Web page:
GRABER: After all these creative names, the one that really lasted doesn’t seem quite as sparkly and catchy. Yep, Weight Watchers.
WEIGHT WATCHERS AD
TWILLEY: Weight Watchers was founded in 1963, and it’s still going strong today.
FOXCROFT: That idea of the talking cure, I think, and the group support is a really good way to go.
GRABER: Weight Watchers relies on the idea that what you put in your body isn’t the only thing that matters. It’s also really important to have a strong, regular support system to help keep you going. But, for some, the Weight Watchers model doesn’t feel so supportive. Like Lindy West—she told the Food Psych podcast about going to Weight Watchers with her mom.
LINDY WEST: And it must have been in high school And I just found it mortifying. You know, I was the youngest person there. And you do this public weigh-in, like, you all stand in line and get weighed, and it just felt so pathologizing.
TWILLEY: In terms of what works, though, there is some evidence for Weight Watchers.
ROBERTS: I mean something like Weight Watchers, it’s been around for ages. Weight Watchers has spent a fair bit of money paying for clinical trials to check out the results. And, you know, multiple different trials have shown—I mean, you don’t lose very much weight on Weight Watchers. But the trials all kind of get fairly consistent results.
TWILLEY: This is Susan Roberts again. And she recently was part of a panel of experts that ranked forty popular diets in order of effectiveness. These rankings were commissioned and published by U.S. News and World Report, and alongside Susan there were a bunch of dieticians, cardiologists, epidemiologists, diabetic counselors, weight loss consultants—all sorts.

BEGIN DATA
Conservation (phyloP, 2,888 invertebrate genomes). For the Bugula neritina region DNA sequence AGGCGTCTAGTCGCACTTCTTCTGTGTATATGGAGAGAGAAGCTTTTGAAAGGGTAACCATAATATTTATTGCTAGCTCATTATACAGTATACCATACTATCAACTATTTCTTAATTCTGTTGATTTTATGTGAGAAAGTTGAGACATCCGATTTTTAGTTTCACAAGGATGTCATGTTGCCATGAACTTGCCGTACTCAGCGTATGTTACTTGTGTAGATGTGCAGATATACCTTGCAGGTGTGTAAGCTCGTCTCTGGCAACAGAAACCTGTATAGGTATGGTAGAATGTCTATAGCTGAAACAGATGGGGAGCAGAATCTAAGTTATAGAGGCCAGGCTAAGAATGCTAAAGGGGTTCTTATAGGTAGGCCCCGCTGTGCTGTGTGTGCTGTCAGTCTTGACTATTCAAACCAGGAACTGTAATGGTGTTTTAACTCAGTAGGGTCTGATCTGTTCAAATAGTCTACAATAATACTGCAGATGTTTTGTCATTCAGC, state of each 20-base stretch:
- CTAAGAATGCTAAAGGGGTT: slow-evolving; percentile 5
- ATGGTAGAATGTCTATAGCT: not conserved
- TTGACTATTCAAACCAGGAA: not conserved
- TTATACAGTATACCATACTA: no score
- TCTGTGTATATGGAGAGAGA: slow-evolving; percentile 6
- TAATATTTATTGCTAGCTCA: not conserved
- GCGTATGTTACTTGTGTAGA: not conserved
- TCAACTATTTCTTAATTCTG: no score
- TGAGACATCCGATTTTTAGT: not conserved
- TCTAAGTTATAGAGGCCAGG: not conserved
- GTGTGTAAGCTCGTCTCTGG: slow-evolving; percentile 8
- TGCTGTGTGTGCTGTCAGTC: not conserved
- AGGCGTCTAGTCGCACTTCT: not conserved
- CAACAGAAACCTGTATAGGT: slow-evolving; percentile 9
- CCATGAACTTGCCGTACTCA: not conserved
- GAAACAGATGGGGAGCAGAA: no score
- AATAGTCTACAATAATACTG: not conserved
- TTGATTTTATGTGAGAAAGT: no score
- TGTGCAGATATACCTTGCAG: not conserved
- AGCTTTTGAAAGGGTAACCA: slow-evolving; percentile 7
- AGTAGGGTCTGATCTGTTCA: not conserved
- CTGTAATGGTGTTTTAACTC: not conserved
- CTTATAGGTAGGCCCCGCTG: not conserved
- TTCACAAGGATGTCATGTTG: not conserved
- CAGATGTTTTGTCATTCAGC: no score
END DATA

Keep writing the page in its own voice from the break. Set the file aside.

ROBERTS: So I was there to bring the science, I think. You know, I’m a career nutrition scientist. I’ve been doing research on obesity for more than 25 years. And I saw my main role is kind of saying, OK, well, where’s the evidence? Because you can tell people anything you like to eat and call it a diet. But if there isn’t any evidence behind it then, you know, how much is that really worth?
GRABER: And that was the point of this whole exercise—to figure out what actually works. Susan and the other dozens of experts evaluated all the diets on lots of different criteria—
ROBERTS: Short-term weight loss, long-term weight loss, health, and things like that. I mean, one diet might be very healthy for example. But there’s zero evidence that it’s going to be useful for weight loss. Another diet might produce faster weight loss and there’s a research study to show that or something but there’s very little health data.